FECUND Gimme butterfly kisses!

I thoroughly love online translation tools

Handwriting from 17th century. Nalan Xingde was a Machu poet, scholar and calligrapher.
Handwriting from 17th century. Nalan Xingde was a Machu poet, scholar and calligrapher.











The point is, well, some time back I was assigned by a Dutch TV production company to translate/localise a children’s television series for the Chinese market. A job’s a job, as  usual I started immediately. A few days later, my client telephoned me, and he complained a little bit about the “European” (=my) prices why is it necessary so and so. It turned out that a translation agency in Shanghai had approached him and quoted their current rates.

Of course, I went to check out the agency’s website at once and found an online translator. I typed in the poem by Nalan to be tough in the toughest sport of all ;P. This is the output:

Lights in mountain, “Sauvignon Blanc” (clear) a ride, water, a process the body to the elm off banks OK, late at night, 1,000 accounts lights. Wind, snow one more Mighty broken Township heart dream is not, Brideshead Revisited is no such sound.

Poetry  is what gets lost in translation? I don’t think so.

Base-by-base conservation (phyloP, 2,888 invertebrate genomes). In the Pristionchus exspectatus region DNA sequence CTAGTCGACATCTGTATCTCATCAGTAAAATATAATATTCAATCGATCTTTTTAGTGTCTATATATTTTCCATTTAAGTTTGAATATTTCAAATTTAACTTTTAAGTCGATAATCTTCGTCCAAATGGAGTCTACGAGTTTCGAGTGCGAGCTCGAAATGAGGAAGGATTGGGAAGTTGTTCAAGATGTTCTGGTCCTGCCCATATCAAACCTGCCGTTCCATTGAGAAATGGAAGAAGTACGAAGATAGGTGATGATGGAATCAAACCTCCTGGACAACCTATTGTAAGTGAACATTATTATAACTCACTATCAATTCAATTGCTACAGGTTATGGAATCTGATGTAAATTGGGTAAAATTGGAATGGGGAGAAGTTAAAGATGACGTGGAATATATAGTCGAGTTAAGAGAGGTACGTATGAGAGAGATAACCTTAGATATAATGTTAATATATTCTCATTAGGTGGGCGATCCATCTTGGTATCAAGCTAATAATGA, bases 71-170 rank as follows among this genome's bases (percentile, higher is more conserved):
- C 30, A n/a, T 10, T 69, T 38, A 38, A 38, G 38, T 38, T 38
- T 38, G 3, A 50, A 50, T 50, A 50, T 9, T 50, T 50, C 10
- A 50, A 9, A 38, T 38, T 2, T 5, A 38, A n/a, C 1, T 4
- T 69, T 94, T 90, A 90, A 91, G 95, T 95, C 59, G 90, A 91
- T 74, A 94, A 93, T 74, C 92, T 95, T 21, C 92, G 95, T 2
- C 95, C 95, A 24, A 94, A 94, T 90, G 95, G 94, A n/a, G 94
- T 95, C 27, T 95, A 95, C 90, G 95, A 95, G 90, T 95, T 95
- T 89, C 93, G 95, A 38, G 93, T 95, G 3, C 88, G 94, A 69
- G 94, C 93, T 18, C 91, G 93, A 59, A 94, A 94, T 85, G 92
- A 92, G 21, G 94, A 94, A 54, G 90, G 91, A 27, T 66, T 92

The moral of the story is I got the job in the end because I told my client I’m the best. He believed me. But I do love Shanghai translation tool!

“Translation is the art of failure.” Yes, Umberto Eco.

“The original is unfaithful to the translation.” Yes, Jorge Luis Borges.

“…but fantastic writing in translation is the summit.” Doubly so.  This line is dedicated to my/all translators.

julie 超辣

Determined dreamer. Published author in English, Dutch, and Chinese. Former People’s Liberation Army (PLA) captain turned artist entrepreneur and screenwriter. She survived the Cultural Revolution as a baby. In the 1990’s she left for London and has lived and worked in free exile ever since. Her work covers a wide spectrum. As journalist, she creates content covering a range of topics on contemporary China from an insider perspective. In 2008, during the Beijing Olympics, she hosted a 5-episode talk show TV China for Netherlands’ national broadcaster and discussed China’s media landscape with media stars and experts from both China and the Netherlands. From 2013-2016 she was the Editor-in-Chief of the English/Chinese bilingual magazine XiN 新, focusing on today’s China shaped by consumerism. O’yang contributes a weekly column to Hoje Macau on contemporary Chinese art and culture. Her English language book titles include: Butterfly, a historical crime love story set in the Second World War. Since May 2016 O'yang has been collaborating with Flemish photographer Filip Naudts on an art project, which has resulted in the photo novel The Picture of Dorya Glenn. Julie works from the Netherlands and Denmark.

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